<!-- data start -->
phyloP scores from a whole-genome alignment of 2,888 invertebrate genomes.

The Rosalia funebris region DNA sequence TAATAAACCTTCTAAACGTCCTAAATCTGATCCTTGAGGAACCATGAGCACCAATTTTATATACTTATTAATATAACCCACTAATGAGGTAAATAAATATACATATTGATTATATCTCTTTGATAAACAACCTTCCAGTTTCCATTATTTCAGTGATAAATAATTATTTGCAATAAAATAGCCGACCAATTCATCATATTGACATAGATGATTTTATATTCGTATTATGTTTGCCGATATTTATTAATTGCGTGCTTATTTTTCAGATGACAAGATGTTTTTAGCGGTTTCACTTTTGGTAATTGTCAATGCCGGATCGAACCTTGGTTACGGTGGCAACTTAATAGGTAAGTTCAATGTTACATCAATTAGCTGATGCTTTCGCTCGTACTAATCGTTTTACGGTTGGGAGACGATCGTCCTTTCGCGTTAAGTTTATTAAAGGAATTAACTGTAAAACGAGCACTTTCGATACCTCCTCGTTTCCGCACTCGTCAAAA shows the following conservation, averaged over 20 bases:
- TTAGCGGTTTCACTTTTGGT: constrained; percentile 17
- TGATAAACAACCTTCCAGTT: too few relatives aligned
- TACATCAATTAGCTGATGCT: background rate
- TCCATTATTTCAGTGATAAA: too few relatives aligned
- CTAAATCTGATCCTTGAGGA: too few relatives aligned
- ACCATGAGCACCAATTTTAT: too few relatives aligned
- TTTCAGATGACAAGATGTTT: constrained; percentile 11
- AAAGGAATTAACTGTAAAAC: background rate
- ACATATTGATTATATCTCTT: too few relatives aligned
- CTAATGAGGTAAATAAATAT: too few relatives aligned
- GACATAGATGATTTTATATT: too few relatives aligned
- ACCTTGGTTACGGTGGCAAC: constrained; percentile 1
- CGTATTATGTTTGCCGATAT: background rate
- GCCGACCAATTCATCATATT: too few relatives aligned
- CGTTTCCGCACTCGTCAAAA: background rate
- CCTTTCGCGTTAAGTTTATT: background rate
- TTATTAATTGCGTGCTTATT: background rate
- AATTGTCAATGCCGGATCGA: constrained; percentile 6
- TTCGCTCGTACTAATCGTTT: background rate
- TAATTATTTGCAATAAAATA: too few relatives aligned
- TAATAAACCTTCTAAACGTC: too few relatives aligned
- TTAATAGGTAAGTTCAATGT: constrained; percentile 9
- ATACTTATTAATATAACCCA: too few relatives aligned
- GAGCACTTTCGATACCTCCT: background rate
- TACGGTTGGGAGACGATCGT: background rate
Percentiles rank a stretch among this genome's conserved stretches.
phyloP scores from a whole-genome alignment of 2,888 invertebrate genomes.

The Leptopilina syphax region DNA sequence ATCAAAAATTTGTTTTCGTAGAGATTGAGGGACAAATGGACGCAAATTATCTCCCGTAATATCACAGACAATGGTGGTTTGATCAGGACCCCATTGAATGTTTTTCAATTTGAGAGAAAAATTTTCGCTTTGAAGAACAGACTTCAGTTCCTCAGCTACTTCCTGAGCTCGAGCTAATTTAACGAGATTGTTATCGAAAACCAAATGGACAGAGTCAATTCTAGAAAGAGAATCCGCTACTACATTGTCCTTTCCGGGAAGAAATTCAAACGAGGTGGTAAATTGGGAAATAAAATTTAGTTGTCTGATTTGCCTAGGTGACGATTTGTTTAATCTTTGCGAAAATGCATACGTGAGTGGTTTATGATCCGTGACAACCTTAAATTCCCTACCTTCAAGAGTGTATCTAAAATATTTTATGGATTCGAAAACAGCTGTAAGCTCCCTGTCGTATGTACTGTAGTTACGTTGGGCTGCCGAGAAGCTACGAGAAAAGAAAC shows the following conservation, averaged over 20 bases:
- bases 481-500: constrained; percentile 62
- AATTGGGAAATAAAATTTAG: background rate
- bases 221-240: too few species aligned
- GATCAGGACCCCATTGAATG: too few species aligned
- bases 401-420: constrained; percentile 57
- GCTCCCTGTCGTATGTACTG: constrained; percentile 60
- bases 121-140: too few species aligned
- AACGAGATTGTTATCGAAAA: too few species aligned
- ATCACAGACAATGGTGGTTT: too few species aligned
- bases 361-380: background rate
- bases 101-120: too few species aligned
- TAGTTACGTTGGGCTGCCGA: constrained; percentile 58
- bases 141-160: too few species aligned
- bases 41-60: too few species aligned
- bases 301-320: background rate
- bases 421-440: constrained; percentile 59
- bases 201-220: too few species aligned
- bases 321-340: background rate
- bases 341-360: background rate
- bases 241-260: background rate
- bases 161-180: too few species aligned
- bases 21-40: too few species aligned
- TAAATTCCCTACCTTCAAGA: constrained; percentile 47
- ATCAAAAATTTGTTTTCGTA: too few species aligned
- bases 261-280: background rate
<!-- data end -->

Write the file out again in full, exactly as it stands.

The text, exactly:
phyloP scores from a whole-genome alignment of 2,888 invertebrate genomes.

The Rosalia funebris region DNA sequence TAATAAACCTTCTAAACGTCCTAAATCTGATCCTTGAGGAACCATGAGCACCAATTTTATATACTTATTAATATAACCCACTAATGAGGTAAATAAATATACATATTGATTATATCTCTTTGATAAACAACCTTCCAGTTTCCATTATTTCAGTGATAAATAATTATTTGCAATAAAATAGCCGACCAATTCATCATATTGACATAGATGATTTTATATTCGTATTATGTTTGCCGATATTTATTAATTGCGTGCTTATTTTTCAGATGACAAGATGTTTTTAGCGGTTTCACTTTTGGTAATTGTCAATGCCGGATCGAACCTTGGTTACGGTGGCAACTTAATAGGTAAGTTCAATGTTACATCAATTAGCTGATGCTTTCGCTCGTACTAATCGTTTTACGGTTGGGAGACGATCGTCCTTTCGCGTTAAGTTTATTAAAGGAATTAACTGTAAAACGAGCACTTTCGATACCTCCTCGTTTCCGCACTCGTCAAAA shows the following conservation, averaged over 20 bases:
- TTAGCGGTTTCACTTTTGGT: constrained; percentile 17
- TGATAAACAACCTTCCAGTT: too few relatives aligned
- TACATCAATTAGCTGATGCT: background rate
- TCCATTATTTCAGTGATAAA: too few relatives aligned
- CTAAATCTGATCCTTGAGGA: too few relatives aligned
- ACCATGAGCACCAATTTTAT: too few relatives aligned
- TTTCAGATGACAAGATGTTT: constrained; percentile 11
- AAAGGAATTAACTGTAAAAC: background rate
- ACATATTGATTATATCTCTT: too few relatives aligned
- CTAATGAGGTAAATAAATAT: too few relatives aligned
- GACATAGATGATTTTATATT: too few relatives aligned
- ACCTTGGTTACGGTGGCAAC: constrained; percentile 1
- CGTATTATGTTTGCCGATAT: background rate
- GCCGACCAATTCATCATATT: too few relatives aligned
- CGTTTCCGCACTCGTCAAAA: background rate
- CCTTTCGCGTTAAGTTTATT: background rate
- TTATTAATTGCGTGCTTATT: background rate
- AATTGTCAATGCCGGATCGA: constrained; percentile 6
- TTCGCTCGTACTAATCGTTT: background rate
- TAATTATTTGCAATAAAATA: too few relatives aligned
- TAATAAACCTTCTAAACGTC: too few relatives aligned
- TTAATAGGTAAGTTCAATGT: constrained; percentile 9
- ATACTTATTAATATAACCCA: too few relatives aligned
- GAGCACTTTCGATACCTCCT: background rate
- TACGGTTGGGAGACGATCGT: background rate
Percentiles rank a stretch among this genome's conserved stretches.
phyloP scores from a whole-genome alignment of 2,888 invertebrate genomes.

The Leptopilina syphax region DNA sequence ATCAAAAATTTGTTTTCGTAGAGATTGAGGGACAAATGGACGCAAATTATCTCCCGTAATATCACAGACAATGGTGGTTTGATCAGGACCCCATTGAATGTTTTTCAATTTGAGAGAAAAATTTTCGCTTTGAAGAACAGACTTCAGTTCCTCAGCTACTTCCTGAGCTCGAGCTAATTTAACGAGATTGTTATCGAAAACCAAATGGACAGAGTCAATTCTAGAAAGAGAATCCGCTACTACATTGTCCTTTCCGGGAAGAAATTCAAACGAGGTGGTAAATTGGGAAATAAAATTTAGTTGTCTGATTTGCCTAGGTGACGATTTGTTTAATCTTTGCGAAAATGCATACGTGAGTGGTTTATGATCCGTGACAACCTTAAATTCCCTACCTTCAAGAGTGTATCTAAAATATTTTATGGATTCGAAAACAGCTGTAAGCTCCCTGTCGTATGTACTGTAGTTACGTTGGGCTGCCGAGAAGCTACGAGAAAAGAAAC shows the following conservation, averaged over 20 bases:
- bases 481-500: constrained; percentile 62
- AATTGGGAAATAAAATTTAG: background rate
- bases 221-240: too few species aligned
- GATCAGGACCCCATTGAATG: too few species aligned
- bases 401-420: constrained; percentile 57
- GCTCCCTGTCGTATGTACTG: constrained; percentile 60
- bases 121-140: too few species aligned
- AACGAGATTGTTATCGAAAA: too few species aligned
- ATCACAGACAATGGTGGTTT: too few species aligned
- bases 361-380: background rate
- bases 101-120: too few species aligned
- TAGTTACGTTGGGCTGCCGA: constrained; percentile 58
- bases 141-160: too few species aligned
- bases 41-60: too few species aligned
- bases 301-320: background rate
- bases 421-440: constrained; percentile 59
- bases 201-220: too few species aligned
- bases 321-340: background rate
- bases 341-360: background rate
- bases 241-260: background rate
- bases 161-180: too few species aligned
- bases 21-40: too few species aligned
- TAAATTCCCTACCTTCAAGA: constrained; percentile 47
- ATCAAAAATTTGTTTTCGTA: too few species aligned
- bases 261-280: background rate